Figure 9 shows the variation of the piston displacement with time for the same volume ratio in cases SH1 and KR1. Figure 10 shows the change of pressure with time in cases SH1 and KR1. The results obtained with user-defined nodal displacement UH1 were identical to that of SH and hence are not plotted. All cases, grid details and results are presented in Table 1. Although both diffusion smoothing (SH1) and key-frame re-meshing (KR1) follow the same change of volume during compression and expansion, the calculated peak pressures are not equal. In the case of diffusion smoothing, the pressure in the first cycle achieved the theoretical peak of 10.86 bar and consistently repeated itself in the following cycles. But in the case of key-frame re-meshing, the maximum pressure in the first cycle was higher than the theoretical value, and it continued to increase in the following cycles. Similarly, the initial state of pressure at the end of expansion did not return to its base value as it did in the case of diffusion smoothing.

Figure 9.

Piston displacement plot.

Figure 10.

Cyclic temperature history.

Figure 11 shows the temperature change with time in the cylinder for both cases SH1 and KR1. The peak temperatures are not equal in the two. In the case of diffusion smoothing, the temperature in the first cycle rises to the theoretical peak of 482.35 K and repeats itself in the following cycles consistently. In the case of key-frame re-meshing, the peak temperature in the first cycle is similar to the theoretical value, but it continues to increase in the following cycles. Similarly, the initial state of temperature, at the end of expansion, does not return to its base level of 298 K as it does in the case of diffusion smoothing. Table 1 shows the error in the prediction of pressure and temperature obtained from the three different grid deformation strategies with three different grid sizes and over multiple consecutive compression cycles.

Figure 11.

Cyclic pressure history.

The error in the pressure predictions over three consecutive compression cycles for the various grid deformation strategies is shown in Figure 12. The results show that the diffusion smoothing (SH)-based method of grid displacement and the user-defined nodal displacement (UH)-based method of grid displacement produce the same, highly accurate predictions which conform with the theoretical results for this highly deforming boundary formulation. However, errors in the pressure and temperature prediction exist when the key-frame re-meshing-based method of grid deformation is used. For the key-frame re-meshing method, the error increases with the grid refinement. Since the mesh is replaced for each time step, it is quite possible that it induces an increase in calculation error. As pointed out by Ferziger and Perić [10], this can lead to artificial mass source errors in the continuity equation that can also accumulate with flow time. Table 1 shows the error in mass over multiple consecutive compression cycles for the three different grid deformation strategies. Limiting the mesh, to be replaced, only when the cell quality is severely reduced, should help to reduce the error, but in the case of complex topologies, as in screw machines, this is very difficult. In conclusion, the key-frame re-meshing method gave inconsistent results with increasing error in pressure and temperature predictions in successive compression cycles. Grid refinement also did not improve the accuracy of key-frame re-meshing, while reducing the time step made excessive demands on preprocessing. However, diffusion smoothing and user-defined nodal displacement produced identical results with accurate estimates of pressure and temperature and hence are the preferred approaches to deal with highly deforming domains such as twin-screw machines.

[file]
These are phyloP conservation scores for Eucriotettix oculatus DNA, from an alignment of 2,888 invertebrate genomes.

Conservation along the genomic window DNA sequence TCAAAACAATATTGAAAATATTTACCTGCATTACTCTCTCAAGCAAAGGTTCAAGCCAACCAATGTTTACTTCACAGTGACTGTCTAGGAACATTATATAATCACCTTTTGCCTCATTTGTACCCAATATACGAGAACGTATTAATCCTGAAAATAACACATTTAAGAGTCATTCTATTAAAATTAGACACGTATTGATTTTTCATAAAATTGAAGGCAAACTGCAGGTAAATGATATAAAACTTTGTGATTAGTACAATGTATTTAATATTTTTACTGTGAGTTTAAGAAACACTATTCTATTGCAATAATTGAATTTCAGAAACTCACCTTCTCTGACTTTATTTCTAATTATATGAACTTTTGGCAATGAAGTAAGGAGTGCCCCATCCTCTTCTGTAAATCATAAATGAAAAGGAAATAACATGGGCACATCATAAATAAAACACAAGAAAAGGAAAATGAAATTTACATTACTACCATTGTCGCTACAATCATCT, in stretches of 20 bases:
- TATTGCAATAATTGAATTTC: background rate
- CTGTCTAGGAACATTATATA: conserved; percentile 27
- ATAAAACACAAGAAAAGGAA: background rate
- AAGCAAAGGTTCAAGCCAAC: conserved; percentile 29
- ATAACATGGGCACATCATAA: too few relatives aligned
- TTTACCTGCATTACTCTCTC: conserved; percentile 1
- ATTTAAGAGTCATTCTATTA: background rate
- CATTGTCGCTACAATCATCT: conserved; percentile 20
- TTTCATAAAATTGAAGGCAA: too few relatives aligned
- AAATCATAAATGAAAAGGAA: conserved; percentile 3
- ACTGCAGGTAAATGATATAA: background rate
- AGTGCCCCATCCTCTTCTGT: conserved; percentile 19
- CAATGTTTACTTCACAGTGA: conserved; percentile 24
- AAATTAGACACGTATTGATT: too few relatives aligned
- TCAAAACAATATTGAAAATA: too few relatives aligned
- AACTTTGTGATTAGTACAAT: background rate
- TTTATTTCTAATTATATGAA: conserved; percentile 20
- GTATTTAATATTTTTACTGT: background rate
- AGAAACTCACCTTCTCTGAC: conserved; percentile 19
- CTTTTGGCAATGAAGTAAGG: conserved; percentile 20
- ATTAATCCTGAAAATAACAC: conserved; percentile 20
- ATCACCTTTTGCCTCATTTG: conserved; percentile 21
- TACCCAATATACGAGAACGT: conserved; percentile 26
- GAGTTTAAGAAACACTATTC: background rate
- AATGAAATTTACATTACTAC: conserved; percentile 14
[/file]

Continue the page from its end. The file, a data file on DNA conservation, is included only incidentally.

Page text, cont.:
Figure 12.

Error in pressure predictions of consecutive adiabatic cycles.

2.3. Algebraic grid generation of highly deforming screw rotor grids for user-defined nodal displacement

Figure 13 shows the main stages of the procedure developed by Kovačević et al. [5, 6]. The domain of the working chamber is first decomposed into the low-pressure port, the rotor domain and the high-pressure port. The rotor domain, which deforms with time, consists of a hexahedral grid, and a set of grids representing the entire compression cycle are required to be supplied to the solver for continuous simulation. The low-pressure and high-pressure ports can be meshed using general-purpose grid generators, and it is easier to have a tetrahedral grid with fine prism layers covering the boundaries. These tetrahedral grids interface with a structured grid, built on the rotor domain via nonconformal conservative interfaces. An algebraic grid generation method employing multiparameter one-dimensional adaptation and transfinite interpolation is used to construct the hexahedral grid in the rotor domain. A block-structured numerical mesh is desired in the rotor domain. In order to construct an O grid, it is necessary to subdivide the topology of the male rotor, the female rotor and the casing together into two.

Figure 13.

Simplified block diagram: algebraic rotor grid generation.